The Influences of Preparation on the Priming of Response Rules
Miles, James David, Department of Psychology, University of Virginia
Dan, Department of Psychology, University of Virginia
Proffitt, Dennis, Department of Psychology, University of Virginia
Many areas of study within psychology have historically relied on a dissociation between consciously controlled, willfully driven behaviors and behaviors that are driven by unconsious, automatic mental processing systems. In many cases, it is further assumed that consciously controlled and automatic processes can both contribute to a single behavior, and that they are functionally independent and cannot directly influence one another. For example, driving a car relies on both consciously attending to staying within the speed limit and the automatic, trained associations between pressing the right footpedal and increasing speed and the left footpedal and decreasing speed. Although automatic and controlled processes generally appear to function independently from one another, there may be special exceptions to this rule. Exploration of these exceptions might allow for a better understanding of how these separate systems coordinate the performance of a single action. In the current experiments, we demonstate a special circumstance under which conscious thought processes directly influence that automatic system and propose specific boundary conditions under which this may occur. Experiments 1 and 2 demonstrate that conscious preparation for an upcoming task suppresses the automatic influence of a prior task response when both of the following conditions are met: 1) preparation includes the selection of a response for an anticipated task, and 2) the previously performed task and the prepared task use conflicting response rules. Experiment 3 futher supports this hypothesis by showing that suppression of the prior response influence occurs when participants prepare a conflicting response rule but Preparation and Priming ii actually use the same response rules as the previous task. Subsequent experiments further investigate the time course of the suppression of prior response influences (Experiment 4) and the nature of the conflict between conscious and automatic influences (Experiment 5). The results of this series of experiments suggest that conscious and automatic processes do not always operate fully independently of one another, and that under specific circumstances conscious preparation for an upcoming task can modulate the influence of prior responses on subsequent task performance.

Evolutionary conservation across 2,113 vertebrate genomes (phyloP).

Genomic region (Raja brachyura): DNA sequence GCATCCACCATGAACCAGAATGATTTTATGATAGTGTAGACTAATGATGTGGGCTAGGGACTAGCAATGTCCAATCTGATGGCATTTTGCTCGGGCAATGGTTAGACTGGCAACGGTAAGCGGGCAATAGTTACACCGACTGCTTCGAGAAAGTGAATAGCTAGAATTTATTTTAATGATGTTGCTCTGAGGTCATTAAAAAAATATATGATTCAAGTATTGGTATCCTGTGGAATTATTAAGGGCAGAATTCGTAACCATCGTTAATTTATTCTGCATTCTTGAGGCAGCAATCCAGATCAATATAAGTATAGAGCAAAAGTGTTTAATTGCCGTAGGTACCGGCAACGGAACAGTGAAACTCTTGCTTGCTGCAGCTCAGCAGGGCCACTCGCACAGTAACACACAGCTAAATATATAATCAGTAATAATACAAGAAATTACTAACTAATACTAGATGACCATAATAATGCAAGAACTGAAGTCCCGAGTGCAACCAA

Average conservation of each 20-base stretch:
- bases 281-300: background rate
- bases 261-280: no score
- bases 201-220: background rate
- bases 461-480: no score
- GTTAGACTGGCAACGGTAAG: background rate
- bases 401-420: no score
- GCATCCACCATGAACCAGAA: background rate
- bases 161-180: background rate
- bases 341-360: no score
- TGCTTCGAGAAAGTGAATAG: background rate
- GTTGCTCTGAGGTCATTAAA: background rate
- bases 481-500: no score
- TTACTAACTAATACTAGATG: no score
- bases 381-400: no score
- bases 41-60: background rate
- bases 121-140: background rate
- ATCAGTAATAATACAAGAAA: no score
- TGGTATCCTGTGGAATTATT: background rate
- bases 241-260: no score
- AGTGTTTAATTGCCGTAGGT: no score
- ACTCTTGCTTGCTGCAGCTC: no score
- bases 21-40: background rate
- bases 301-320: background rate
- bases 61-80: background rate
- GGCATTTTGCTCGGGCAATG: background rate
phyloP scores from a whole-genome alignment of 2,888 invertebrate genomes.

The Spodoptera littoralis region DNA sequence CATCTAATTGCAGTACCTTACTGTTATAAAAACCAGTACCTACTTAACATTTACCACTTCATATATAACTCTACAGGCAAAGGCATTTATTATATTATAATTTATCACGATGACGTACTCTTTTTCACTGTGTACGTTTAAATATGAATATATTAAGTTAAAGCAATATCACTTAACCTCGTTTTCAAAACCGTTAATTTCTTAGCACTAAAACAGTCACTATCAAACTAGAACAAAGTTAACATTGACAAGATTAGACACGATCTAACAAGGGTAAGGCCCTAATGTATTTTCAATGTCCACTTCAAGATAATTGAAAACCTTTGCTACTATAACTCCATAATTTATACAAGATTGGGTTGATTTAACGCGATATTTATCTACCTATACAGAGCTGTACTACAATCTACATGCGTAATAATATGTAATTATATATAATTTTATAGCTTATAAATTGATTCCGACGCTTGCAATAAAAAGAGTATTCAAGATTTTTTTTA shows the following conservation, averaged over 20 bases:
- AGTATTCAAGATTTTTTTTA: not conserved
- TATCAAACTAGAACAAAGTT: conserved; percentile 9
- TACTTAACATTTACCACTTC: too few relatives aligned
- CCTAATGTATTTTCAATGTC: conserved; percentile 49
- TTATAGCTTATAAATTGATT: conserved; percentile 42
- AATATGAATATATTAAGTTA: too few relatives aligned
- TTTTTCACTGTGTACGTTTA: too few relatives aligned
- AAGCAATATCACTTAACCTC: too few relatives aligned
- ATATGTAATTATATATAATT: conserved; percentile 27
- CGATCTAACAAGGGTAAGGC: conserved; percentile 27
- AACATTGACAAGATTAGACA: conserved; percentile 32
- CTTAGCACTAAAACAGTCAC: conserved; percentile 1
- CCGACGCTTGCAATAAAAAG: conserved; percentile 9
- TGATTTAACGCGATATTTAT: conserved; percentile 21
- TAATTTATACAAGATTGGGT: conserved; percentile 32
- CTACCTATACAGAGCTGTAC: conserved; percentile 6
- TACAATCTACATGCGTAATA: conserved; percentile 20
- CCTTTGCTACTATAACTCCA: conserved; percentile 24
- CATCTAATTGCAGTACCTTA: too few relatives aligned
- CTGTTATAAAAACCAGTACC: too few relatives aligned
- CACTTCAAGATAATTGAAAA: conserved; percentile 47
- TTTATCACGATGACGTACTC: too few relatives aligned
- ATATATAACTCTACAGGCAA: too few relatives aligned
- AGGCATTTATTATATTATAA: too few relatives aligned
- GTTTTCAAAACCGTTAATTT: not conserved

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PHD (Doctor of Philosophy)
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